Help! My violin tracks are killing my ears.

Discussion in 'Tracking / Mixing / Editing' started by soundsgood, Dec 20, 2015.

  1. soundsgood

    soundsgood Active Member

    I just got these violin tracks from a remote recordist. They obviously weren't recorded in the most ideal way, and I'm trying to figure out whether they will be useable or if they will need to be re-tracked.

    The problem with them is that they're harsh as hell and make my ears hurt within two minutes of listening. That doesn't give me a lot of time to play around with them and try to figure out how to treat them so that I can listen further and keep working with them.

    Can someone take a listen and tell me what you think? Are there some obvious things I can do to get these tracks to work, or should I just start over? I tried a notch with a wide 'q' around 3k, but it didn't help enough to keep from bothering my ears, so I had to quit.

    Can EQ alone make these work or will it take something more like re-amping?

    Sample attached!

    Or here's a link to the clip:



    Attached Files:

  2. Sean G

    Sean G Well-Known Member

    The best advice I could give you would be to convert these tracks to Mp3 @320kbps and upload these directly here to RO using the blue upload a file button on the bottom right hand corner.

    - Many members, myself included, are reluctant to click on strange links we are not familiar with.

    By uploading it here you will be sure people will listen to your tracks and give their advice on how to improve them ;)
  3. soundsgood

    soundsgood Active Member

    Done! I just uploaded it. Thanks.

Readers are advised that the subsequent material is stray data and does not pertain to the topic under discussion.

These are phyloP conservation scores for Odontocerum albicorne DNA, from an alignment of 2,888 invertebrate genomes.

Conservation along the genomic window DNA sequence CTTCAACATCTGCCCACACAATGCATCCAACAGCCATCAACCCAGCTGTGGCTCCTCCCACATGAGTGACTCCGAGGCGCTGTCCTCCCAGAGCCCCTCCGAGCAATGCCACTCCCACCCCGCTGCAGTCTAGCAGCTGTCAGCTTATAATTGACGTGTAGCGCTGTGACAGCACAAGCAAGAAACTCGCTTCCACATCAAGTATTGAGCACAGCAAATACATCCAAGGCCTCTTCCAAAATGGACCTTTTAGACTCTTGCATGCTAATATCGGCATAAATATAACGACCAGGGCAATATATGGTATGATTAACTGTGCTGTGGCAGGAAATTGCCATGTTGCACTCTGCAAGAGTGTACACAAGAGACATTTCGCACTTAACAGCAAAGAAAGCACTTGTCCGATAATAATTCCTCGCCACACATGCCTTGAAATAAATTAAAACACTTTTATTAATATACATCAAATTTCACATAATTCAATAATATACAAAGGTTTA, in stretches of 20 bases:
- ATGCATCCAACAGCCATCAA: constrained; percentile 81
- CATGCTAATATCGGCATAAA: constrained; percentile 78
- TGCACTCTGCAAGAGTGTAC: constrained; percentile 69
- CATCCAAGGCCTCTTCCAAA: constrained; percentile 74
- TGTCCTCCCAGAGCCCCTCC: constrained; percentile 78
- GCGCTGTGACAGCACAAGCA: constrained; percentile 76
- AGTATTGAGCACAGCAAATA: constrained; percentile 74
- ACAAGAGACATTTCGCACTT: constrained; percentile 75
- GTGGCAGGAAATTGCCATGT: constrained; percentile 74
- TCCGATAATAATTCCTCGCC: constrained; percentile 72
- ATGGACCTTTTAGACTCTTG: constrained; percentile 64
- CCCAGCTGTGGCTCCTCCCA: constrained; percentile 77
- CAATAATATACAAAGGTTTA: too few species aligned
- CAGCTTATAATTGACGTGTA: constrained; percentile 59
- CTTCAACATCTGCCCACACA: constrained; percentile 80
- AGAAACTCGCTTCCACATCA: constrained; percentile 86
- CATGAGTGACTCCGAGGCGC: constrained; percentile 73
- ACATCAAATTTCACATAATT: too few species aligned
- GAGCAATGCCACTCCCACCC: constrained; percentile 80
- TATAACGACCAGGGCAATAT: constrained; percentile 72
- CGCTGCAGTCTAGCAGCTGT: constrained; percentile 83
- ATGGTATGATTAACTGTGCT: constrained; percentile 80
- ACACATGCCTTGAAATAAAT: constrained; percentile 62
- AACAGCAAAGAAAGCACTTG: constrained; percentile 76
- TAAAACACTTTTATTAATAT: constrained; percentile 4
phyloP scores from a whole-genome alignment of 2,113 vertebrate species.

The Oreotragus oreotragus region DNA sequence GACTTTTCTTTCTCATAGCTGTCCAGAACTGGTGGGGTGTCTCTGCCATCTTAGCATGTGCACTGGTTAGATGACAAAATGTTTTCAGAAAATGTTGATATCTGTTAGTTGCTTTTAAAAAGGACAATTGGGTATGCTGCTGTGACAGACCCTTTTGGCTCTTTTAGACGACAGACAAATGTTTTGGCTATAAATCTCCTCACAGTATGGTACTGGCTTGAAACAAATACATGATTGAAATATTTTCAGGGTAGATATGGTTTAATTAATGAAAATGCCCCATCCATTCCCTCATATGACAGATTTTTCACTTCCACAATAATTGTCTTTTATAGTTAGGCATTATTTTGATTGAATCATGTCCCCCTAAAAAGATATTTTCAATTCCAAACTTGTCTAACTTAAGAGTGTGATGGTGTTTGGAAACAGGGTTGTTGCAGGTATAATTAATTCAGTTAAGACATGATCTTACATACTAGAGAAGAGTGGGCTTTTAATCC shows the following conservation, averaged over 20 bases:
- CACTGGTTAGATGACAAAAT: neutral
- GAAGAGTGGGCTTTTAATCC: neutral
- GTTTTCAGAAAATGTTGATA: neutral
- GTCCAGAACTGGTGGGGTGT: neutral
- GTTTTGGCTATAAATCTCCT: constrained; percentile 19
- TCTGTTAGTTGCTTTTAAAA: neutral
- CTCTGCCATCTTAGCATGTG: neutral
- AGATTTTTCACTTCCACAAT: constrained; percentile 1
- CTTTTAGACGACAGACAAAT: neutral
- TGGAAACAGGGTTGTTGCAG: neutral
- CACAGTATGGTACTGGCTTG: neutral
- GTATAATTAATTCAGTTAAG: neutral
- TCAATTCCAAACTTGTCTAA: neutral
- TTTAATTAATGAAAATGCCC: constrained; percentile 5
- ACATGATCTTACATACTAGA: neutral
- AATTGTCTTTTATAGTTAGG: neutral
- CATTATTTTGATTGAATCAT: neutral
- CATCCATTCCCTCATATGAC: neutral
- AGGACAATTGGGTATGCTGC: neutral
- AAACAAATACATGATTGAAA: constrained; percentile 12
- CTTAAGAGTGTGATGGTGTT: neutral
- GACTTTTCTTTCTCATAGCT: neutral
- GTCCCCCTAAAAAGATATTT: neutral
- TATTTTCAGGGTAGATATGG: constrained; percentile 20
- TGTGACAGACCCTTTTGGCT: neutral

4. Sean G

    Sean G Well-Known Member

  5. DogsoverLava

    DogsoverLava Active Member

    remember -- there are the tracks --- then there are the tracks in the rest of your mix ---- two very important distinctions.
  6. soundsgood

    soundsgood Active Member

    Im in the editing phase of things trying to clean up an Octet. I'm not yet trying to mix them into the rest of the track. Just clean them up.

    I do all my editing with headphones to hear details clearly. I've worked everyday this year going back and forth between headphones and monitors on a multitude of different tracked instruments, including strings, without any problems.

    But for some reason, these particular violin tracks bother my ears insanely within just a few minutes. The other tracks in the session don't bother me (cellos, guitar, vox). Violas from this recordist also bother me, likely they were recorded with the same set-up/mic.

    I also understand that the track is dry and will sound better with reverb/room. But I'm trying to edit these tracks, which means I need them dry so I can hear subtle problems that reverb will typically mask.

    There has to be some un-natural peak in the recordings, but the analyzer I used only showed peaks between 1-5k (roughly). And that's also the signature range of violin. And even so, when I notched the whole range out, my ears still bothered me.